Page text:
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Law would require California rule makers to weigh cost to small firms

Proponents of the bill say the burden of complying with state regulations is far worse for them than for their larger competitors.

March 17, 2009|Cyndia Zwahlen

Last spring, Drew Boyles got the news that his junk-hauling operation would have to pay as much as $510,000 to retrofit its 17 diesel trucks under new state anti-pollution rules.

The El Segundo business owner, who runs several 1-800-Got-Junk? franchises, said he feared that buying equipment to curb diesel exhaust for his entire fleet would put him "in grave financial distress."

What really bugged him, he said, was knowing that the big players in the solid-waste industry had heard well before he did and had lobbyists that helped shape the requirement.

"The intention of the rule is good, but small businesses are left to find out by surprise, or after the fact, about what could have potentially put us out of business," said Boyles, who signs paychecks for 41 Californians, half working full time.

To help other small firms avoid a similar fate, a bill introduced last month would require California to pay more attention to small-business interests when creating regulations. Senate Bill 356 would mandate that agencies determine the economic effect of potential rules on small businesses, justify why alternatives for small firms weren't pursued, and seek small-business comments during rule drafting.

"In California, there is clearly little or no accountability for state government to consider and engage small business in the regulatory process," said John Kabateck, California executive director of the National Federation of Independent Business, backer of the bill introduced by state Sen. Roderick Wright (D-Inglewood).

"Small businesses from Chico to Indio are telling me the regulatory boa constrictor is strangling them out of business," Kabateck said.

Small-business supporters are hoping that a study showing the cost of regulations for the state's small firms will boost the bill's prospects. California is home to 718,200 firms with 499 or fewer employees, according to a federal analysis of 2006 data, the latest available. Those firms employ 52% of the private workforce in California.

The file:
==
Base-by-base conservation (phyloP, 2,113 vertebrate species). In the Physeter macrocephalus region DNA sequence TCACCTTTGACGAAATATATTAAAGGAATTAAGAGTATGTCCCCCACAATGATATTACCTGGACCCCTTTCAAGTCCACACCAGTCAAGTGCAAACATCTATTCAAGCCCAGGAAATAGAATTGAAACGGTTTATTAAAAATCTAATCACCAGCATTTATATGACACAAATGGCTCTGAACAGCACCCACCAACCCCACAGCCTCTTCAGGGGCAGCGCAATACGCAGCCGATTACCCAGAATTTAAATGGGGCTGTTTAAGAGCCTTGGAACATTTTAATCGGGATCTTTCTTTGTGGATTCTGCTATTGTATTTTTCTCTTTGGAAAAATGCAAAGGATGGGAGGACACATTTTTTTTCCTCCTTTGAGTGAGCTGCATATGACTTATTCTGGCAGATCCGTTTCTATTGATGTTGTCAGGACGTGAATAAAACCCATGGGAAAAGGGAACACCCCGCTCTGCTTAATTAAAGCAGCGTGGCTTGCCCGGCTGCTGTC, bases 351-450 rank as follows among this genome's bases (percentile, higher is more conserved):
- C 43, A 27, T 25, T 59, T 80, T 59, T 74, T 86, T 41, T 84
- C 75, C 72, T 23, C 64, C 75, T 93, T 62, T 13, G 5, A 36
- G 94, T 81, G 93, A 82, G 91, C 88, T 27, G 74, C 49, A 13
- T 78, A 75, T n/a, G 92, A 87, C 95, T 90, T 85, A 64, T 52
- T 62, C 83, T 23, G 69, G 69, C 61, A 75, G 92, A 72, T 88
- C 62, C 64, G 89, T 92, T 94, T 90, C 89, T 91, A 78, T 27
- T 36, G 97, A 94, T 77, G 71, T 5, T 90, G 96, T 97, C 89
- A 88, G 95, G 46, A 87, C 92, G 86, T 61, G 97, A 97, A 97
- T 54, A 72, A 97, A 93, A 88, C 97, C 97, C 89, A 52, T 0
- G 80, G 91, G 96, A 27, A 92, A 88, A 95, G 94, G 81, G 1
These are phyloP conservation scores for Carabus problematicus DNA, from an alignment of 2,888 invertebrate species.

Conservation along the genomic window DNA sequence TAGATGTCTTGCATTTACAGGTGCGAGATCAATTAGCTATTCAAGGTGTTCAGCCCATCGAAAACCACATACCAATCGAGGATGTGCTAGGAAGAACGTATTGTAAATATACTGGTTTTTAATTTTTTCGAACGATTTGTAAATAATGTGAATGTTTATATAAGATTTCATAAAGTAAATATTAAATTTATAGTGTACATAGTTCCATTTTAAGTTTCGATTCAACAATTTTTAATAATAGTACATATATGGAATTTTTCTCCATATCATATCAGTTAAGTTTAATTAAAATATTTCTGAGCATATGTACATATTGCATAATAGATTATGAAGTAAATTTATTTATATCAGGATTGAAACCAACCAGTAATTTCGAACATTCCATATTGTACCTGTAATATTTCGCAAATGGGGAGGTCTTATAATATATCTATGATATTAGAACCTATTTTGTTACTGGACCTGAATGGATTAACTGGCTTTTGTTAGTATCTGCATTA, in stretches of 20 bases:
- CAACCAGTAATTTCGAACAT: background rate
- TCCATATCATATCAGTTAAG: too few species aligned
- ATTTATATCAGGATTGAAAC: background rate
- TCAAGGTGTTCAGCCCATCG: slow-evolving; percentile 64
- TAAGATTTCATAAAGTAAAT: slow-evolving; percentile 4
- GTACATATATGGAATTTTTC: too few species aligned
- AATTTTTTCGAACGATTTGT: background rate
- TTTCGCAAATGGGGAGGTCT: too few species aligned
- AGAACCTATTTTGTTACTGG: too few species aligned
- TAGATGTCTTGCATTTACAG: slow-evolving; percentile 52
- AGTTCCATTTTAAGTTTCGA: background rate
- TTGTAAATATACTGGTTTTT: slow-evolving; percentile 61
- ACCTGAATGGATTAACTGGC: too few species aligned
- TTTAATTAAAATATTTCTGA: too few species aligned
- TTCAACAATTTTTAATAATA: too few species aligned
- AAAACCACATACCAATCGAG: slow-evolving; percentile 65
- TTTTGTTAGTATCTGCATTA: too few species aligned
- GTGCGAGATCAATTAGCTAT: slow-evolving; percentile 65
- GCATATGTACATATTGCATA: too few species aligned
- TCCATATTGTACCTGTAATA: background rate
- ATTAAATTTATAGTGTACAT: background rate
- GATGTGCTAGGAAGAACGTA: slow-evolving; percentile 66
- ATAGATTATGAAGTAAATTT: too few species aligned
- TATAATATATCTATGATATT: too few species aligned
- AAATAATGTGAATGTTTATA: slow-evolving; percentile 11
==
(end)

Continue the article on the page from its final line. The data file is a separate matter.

The regulatory cost study, due by law in October 2007, was submitted to state officials last fall. It was delayed by revisions to ensure the report was "easily understood by policymakers," a spokeswoman for Gov. Arnold Schwarzenneger said.

California already had a reputation as an unfriendly place to do business, even without the poor showing in Forbes magazine's annual ranking last year of the best states for business, when it fell to 40th place from 34th the previous year.

For small firms, complying with the ever-increasing regulatory burden can cost proportionately more than it does for their larger competitors, according to a 2005 national study. To comply with federal rules, small businesses with fewer than 20 workers paid $7,647 per employee, or 45% more than firms with 500 or more employees.

California's study, which was modeled after the federal one so total regulatory costs could be calculated, is expected to show a similar trend.

"We are much more sensitive when the economic downturn impacts businesses because our cost structure and tax structure, our utility costs, our regulatory environment, including environmental regulations, basically impose a higher cost on our businesses which results in higher unemployment," said Sanjay Varshney, coauthor of the study and dean of the College of Business Administration at Cal State Sacramento.

Varshney declined to provide details on the report's findings before it was officially released but said it "goes into huge detail to show you quantifiably how bad it is."

Most small-business owners, including Boyles, don't need a study to tell them that it costs a lot for a small firm to do business in California. His junk-hauling franchise in Chicago, which has six trucks and 21 workers, isn't subject to the same expensive rules, he said.

Bill supporters hope that lawmakers and state agencies will get the message.

"This is a major, major effort by the small-business community to finally say you have to seriously" consider the cost of new rules for small firms, said Stan DiOrio, legislative director for Sen. Wright.

To control costs, Boyles contacted the manufacturer of his fleets' truck beds, which reviewed the design and dropped the trucks' gross vehicle weight rating to 13,800 pounds apiece from 14,500. That allowed Boyles to escape the emissions rule, which applies to trucks rating 14,000 pounds or more.

The lower weight allowance caused him to lose about 3% of his jobs, said Boyles, who is also a board member for Entrepreneurs' Organization's Los Angeles chapter. But he didn't have to spend time and money figuring out the regulations, which he said were crafted for solid-waste companies' garbage trucks that run all day. Boyles thinks that industry's regulations shouldn't stretch to include his niche business.

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